Good planning eases the mind. I’ve found this to be true in many instances, but perhaps the greatest exemplar on the importance of good planning that I’ve witnessed or been a part of has come in preparations made for a conference. I was reminded of this while serving as a member of the local arrangements committee for the Rare Books and Manuscripts Section (RBMS) preconference in June. There I witnessed (and examined) two large three-ring notebooks assembled by Association of College and Research Libraries (ACRL) conference supervisor extraordinaire, Tory Ondrla. According to the ACRL web site, Tory “manages logistics for ACRL professional development events including the ACRL Conference, preconferences, workshops, institutes, the ACRL Conference, and ACRL Board functions.” Even though she was absent from the RBMS preconference due to maternity leave, those planning notebooks were testimony to her experience and expertise. They were the playbooks used by her two substitutes during the conference. Those notebooks are a lesson in good planning.
My first experience planning a major academic conference came in 1988 with a multi-day event: “Swedish-American Life in Chicago, 1838-1988.” I was a member of the planning committee, with particular responsibilities for logistics, audio/visual support, food breaks, and other activities. In order to ease my own anxieties, I prepared a spreadsheet with an almost minute-by-minute breakdown of the event, linking this timeline with the name of each responsible member on the planning committee, equipment needs, speaker needs, and other important contacts. I printed this spreadsheet and had it readily at hand; it was my playbook for the conference and made a huge difference for my part of conference management. The conference turned out to be a huge success, with all the talks captured on videotape (and now in the Swedish-American Archives of Greater Chicago). Conference talks were later compiled, edited, and published by the University of Illinois Press as Swedish-American Life in Chicago: Cultural and Urban Aspects of an Immigrant People, 1850-1930. I wrote a chapter for the book, based on my conference presentation, and created the index for the volume.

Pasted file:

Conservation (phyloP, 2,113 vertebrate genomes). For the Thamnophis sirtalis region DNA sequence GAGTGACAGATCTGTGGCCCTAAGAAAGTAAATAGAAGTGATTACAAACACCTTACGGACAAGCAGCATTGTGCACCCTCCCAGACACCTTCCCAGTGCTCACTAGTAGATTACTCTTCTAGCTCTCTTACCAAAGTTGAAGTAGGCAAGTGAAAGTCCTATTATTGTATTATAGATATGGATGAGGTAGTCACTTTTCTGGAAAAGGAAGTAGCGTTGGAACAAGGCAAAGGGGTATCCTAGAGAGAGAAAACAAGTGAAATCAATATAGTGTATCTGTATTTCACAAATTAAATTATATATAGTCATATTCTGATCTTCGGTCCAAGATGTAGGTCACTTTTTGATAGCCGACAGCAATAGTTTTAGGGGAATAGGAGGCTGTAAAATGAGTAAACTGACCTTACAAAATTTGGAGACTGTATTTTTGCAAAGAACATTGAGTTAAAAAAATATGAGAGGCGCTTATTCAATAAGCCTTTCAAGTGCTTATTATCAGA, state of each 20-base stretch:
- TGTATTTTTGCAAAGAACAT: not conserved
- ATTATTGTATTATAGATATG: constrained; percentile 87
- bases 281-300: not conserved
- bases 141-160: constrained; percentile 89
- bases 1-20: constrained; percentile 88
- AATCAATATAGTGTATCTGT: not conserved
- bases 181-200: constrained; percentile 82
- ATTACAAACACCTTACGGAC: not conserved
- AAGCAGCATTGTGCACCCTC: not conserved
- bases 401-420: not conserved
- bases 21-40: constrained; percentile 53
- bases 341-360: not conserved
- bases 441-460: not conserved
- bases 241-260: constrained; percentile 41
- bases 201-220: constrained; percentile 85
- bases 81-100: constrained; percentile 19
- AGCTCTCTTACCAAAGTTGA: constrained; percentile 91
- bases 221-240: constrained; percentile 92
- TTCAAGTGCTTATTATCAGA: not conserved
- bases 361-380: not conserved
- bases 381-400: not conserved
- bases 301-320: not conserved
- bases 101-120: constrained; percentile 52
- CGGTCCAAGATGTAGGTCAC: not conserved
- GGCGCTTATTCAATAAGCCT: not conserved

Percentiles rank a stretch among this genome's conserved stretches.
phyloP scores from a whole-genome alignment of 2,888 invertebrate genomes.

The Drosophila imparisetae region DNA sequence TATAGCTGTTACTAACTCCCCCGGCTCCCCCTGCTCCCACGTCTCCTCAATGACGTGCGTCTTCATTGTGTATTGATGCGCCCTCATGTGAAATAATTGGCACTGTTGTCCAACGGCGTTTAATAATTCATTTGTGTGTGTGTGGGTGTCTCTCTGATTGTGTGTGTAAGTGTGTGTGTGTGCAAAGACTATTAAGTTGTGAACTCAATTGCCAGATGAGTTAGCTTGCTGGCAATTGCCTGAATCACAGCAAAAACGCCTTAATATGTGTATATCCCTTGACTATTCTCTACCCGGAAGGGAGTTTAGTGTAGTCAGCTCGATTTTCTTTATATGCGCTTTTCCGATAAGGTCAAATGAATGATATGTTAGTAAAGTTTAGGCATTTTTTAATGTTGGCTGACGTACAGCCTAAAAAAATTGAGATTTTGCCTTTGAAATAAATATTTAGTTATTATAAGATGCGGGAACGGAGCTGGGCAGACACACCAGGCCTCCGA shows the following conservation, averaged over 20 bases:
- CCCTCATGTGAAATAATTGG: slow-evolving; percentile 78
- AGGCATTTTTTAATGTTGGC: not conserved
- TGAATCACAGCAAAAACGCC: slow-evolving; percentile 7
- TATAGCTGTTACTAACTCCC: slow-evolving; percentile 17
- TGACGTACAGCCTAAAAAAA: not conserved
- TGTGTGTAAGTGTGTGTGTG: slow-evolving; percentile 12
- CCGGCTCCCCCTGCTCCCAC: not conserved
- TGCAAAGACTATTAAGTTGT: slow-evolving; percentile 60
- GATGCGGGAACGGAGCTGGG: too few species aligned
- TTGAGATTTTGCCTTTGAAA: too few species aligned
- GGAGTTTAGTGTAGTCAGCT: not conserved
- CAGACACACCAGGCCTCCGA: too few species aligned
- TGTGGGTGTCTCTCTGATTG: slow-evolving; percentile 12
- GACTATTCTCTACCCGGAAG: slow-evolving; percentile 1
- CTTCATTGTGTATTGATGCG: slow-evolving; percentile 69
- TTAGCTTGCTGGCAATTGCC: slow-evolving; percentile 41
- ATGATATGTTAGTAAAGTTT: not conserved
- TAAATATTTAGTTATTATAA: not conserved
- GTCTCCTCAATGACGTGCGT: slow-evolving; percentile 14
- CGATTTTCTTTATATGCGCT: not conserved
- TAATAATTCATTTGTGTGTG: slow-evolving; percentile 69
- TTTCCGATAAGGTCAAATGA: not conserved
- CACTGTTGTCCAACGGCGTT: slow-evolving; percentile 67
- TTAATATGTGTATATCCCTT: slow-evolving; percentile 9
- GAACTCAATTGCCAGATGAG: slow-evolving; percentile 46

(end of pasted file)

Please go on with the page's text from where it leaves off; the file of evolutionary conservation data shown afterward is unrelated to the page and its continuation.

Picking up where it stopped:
Since 1988 there have been a number of conferences I helped plan. Perhaps the most enjoyable have been the string of Sherlockian conferences (and associated exhibits) from 2001 to the present. Each conference had a theme—“2001: A Sherlockian Odyssey”; “A River Runs By It: Holmes and Doyle in Minnesota” (2004); “Victorian Secrets and Edwardian Enigmas” (2007); “The Spirits of Sherlock Holmes” (2010); and our recently completed “Sherlock Holmes Through Time and Place.” This tradition of triennial conferences follows three earlier gatherings of the Holmesian clan in Minnesota: “Rogues, Rascals and Ruffians” (1993); “The Detective and The Collector” (1995); and “Founders Footprints,” the 50th anniversary of the Norwegian Explorers of Minnesota (1998).
Each conference has been planned and organized by a wonderful group of volunteers. Planning for the triennial conferences begins about two years prior to the event. Each member of the planning committee shouldered various assignments with aplomb. Working in conjunction with university and hotel staff, each conference ran like a well-oiled machine. There may have been a few minor bumps along the way, but attendees rarely noticed. It has been a joy to work with this group of dedicated people, and an even greater joy to see conference-goers enjoying themselves at these triennial conferences. I’m sure Holmes would appreciate the planning and organization behind each event.